Biotechs: The Ultimate Gamble Part 2

Welcome back. Today I’ll be continuing my discussion on biotechs. In particular, the risky nature of biotech stocks and why that is.

As I mentioned yesterday, biotechs have a long history of overnight success and failure. A fact that usually comes down to clinical trials. The process that tests whether a drug really works or not.

For the companies that go through this process it can be incredibly stressful. Their entire future as an organisation can often be on the line.

One bad result could send them bankrupt. Or conversely, a good result could be like winning the lottery. It can be a rollercoaster of emotions for everyone involved.

In fact, the only people likely to get a kick out of it are the hard-core speculators. People that are usually looking for lucrative bets rather than sound investments.

That could all be about to change though.

As I teased yesterday, researchers may have found a way to make biotechs less of a gamble. They’ve harnessed a tool that could predict the results of clinical trials before they’re even finished.

With this tool biotech companies may be able to effectively de-risk the clinical trial process. They could see whether it was worth testing a new drug before they even begin testing.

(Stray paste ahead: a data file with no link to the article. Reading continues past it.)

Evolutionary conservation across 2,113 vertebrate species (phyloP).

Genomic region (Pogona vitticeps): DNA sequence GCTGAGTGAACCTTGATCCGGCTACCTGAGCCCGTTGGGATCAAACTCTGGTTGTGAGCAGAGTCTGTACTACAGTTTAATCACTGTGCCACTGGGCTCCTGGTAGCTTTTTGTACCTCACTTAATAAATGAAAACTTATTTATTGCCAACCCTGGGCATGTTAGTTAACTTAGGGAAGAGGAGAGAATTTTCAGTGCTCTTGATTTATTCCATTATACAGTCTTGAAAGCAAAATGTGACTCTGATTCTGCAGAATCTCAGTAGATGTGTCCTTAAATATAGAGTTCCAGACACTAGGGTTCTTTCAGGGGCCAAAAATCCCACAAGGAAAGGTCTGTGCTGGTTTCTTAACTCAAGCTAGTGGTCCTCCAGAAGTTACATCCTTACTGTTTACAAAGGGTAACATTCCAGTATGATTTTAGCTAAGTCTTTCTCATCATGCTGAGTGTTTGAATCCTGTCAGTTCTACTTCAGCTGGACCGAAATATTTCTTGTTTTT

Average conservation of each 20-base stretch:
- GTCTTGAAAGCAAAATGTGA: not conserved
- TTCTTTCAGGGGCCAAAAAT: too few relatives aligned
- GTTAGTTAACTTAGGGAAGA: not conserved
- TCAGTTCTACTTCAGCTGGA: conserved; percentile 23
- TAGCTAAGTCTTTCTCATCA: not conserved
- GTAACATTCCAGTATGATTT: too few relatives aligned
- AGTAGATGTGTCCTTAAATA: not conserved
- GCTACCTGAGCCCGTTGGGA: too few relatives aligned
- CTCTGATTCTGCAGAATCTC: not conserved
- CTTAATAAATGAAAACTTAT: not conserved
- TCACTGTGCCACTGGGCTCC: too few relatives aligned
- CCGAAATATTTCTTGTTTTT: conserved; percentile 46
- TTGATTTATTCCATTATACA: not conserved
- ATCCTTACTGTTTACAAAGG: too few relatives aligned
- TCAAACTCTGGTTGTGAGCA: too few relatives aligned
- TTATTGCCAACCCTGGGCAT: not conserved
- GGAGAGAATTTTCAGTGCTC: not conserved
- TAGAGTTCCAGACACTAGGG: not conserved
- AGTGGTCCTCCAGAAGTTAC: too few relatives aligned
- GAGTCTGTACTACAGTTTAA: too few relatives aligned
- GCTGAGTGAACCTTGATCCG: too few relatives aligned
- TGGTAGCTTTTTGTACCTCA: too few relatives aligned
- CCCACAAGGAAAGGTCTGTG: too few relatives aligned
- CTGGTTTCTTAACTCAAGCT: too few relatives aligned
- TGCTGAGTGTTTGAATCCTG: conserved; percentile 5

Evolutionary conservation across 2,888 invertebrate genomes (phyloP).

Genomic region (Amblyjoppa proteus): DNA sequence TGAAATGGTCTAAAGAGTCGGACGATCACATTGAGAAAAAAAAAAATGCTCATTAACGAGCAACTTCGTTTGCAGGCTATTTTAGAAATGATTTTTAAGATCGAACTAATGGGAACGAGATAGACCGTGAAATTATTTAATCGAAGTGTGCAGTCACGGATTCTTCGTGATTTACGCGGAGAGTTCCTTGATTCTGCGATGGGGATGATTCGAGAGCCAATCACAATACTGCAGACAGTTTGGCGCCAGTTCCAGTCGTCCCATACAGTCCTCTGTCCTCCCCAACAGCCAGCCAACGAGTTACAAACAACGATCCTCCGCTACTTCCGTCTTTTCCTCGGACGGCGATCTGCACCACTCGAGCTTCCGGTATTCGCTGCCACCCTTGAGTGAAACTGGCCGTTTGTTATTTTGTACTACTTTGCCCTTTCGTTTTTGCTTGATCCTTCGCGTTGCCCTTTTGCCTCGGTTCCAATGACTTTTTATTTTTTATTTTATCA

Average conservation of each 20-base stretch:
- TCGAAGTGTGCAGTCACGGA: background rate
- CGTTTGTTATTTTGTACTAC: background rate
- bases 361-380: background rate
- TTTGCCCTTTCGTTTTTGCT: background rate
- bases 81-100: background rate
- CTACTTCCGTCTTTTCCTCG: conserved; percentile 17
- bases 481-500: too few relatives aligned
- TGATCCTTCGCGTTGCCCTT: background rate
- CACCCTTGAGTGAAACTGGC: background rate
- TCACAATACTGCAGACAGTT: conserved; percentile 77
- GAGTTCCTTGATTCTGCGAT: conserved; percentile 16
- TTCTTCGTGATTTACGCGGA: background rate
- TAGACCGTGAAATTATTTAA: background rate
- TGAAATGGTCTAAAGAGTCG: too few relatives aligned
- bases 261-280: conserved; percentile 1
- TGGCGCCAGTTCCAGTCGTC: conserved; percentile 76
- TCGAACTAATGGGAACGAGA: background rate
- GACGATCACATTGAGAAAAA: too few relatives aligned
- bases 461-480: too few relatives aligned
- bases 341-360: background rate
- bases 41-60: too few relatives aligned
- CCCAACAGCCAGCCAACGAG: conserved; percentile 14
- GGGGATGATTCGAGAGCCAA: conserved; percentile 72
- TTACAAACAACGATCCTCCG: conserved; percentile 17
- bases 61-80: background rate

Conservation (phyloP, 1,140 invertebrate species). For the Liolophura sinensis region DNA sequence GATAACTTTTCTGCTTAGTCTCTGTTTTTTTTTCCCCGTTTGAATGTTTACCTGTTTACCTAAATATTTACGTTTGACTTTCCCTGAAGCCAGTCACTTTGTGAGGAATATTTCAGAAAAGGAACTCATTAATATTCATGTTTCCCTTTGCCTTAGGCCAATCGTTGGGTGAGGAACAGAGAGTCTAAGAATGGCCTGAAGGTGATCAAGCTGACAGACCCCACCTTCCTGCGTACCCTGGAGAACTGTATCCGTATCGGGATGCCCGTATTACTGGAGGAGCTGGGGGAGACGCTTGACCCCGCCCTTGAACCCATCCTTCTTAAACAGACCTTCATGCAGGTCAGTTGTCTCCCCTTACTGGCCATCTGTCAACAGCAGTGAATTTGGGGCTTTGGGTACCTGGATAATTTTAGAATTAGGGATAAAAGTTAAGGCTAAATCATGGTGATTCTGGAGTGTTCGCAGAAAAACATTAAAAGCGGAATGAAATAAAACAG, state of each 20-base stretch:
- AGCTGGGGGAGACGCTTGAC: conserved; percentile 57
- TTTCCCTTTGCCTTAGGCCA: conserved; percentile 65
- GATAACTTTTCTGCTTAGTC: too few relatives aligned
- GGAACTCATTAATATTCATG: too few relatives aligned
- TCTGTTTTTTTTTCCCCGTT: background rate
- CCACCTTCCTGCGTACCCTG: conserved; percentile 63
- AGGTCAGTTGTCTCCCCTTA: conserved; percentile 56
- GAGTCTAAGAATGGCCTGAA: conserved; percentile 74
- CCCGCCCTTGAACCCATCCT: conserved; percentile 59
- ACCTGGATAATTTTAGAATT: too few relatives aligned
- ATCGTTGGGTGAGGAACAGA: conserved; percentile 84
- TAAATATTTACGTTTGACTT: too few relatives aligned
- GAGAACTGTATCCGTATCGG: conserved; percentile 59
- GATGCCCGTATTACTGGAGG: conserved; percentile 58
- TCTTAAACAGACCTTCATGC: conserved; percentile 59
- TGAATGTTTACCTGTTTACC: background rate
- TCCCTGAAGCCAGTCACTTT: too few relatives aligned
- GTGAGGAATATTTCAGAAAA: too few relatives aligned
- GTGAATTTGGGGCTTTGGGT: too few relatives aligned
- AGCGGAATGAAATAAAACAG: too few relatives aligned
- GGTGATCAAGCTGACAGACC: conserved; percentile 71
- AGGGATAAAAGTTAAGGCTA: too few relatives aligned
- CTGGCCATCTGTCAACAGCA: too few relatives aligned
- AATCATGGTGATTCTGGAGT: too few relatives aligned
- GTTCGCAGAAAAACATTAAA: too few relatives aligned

It’s taking the randomness out of cause and effect. And it’s all possible because of genetics.

It’s called Mendelian randomisation…

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Mendelian Randomisation: The genetic lottery

As you’re almost certainly well aware, our genes are random. The only certainty is that they come from your ancestral lineage in some form.

These random genes play a huge part in who we are and what we do. They affect the way we live our lives and the things that we enjoy.

Furthermore, these genetic influences can’t be tampered with. It doesn’t matter what you do, if it’s written in your genes then you’re stuck with it.

For the most part these influences are pretty benign. Some though may dictate whether you’re more likely to be a heavy drinker or smoker for instance.

Honestly, it’s not so much what these genes do for us, it’s the fact that we know they’re there. Once we’ve found them, we can start grouping people by the same genetic code. From there we can work backwards from the gene to come to certain conclusions about its effects.

Think of it like this: Our research shows that higher levels of a certain gene, let’s call it gene X, make people immune to the flu. Normally companies would start looking at ways to make a drug that artificially boosts levels of gene X, thereby making everyone immune to the flu.

That drug would then go through the clinical trial process to prove whether it works or not.

Our problem, as I discussed yesterday, is that we don’t know if gene X is the ‘cause’ of this immunity. Some other bodily function may make us immune to the flu as well as increasing the levels of gene X. Meaning the two are correlated but one does not cause the other.

However, thanks to Mendelian randomness we can confirm if gene X is the cause without the need for a trial. 

Essentially we would round up as many people with naturally high levels of gene X as possible. Our aim is then to see if these people really are immune to the flu. If they are immune, then our research and hypothesis should be correct. Gene X really may be the key to ridding humanity of the flu.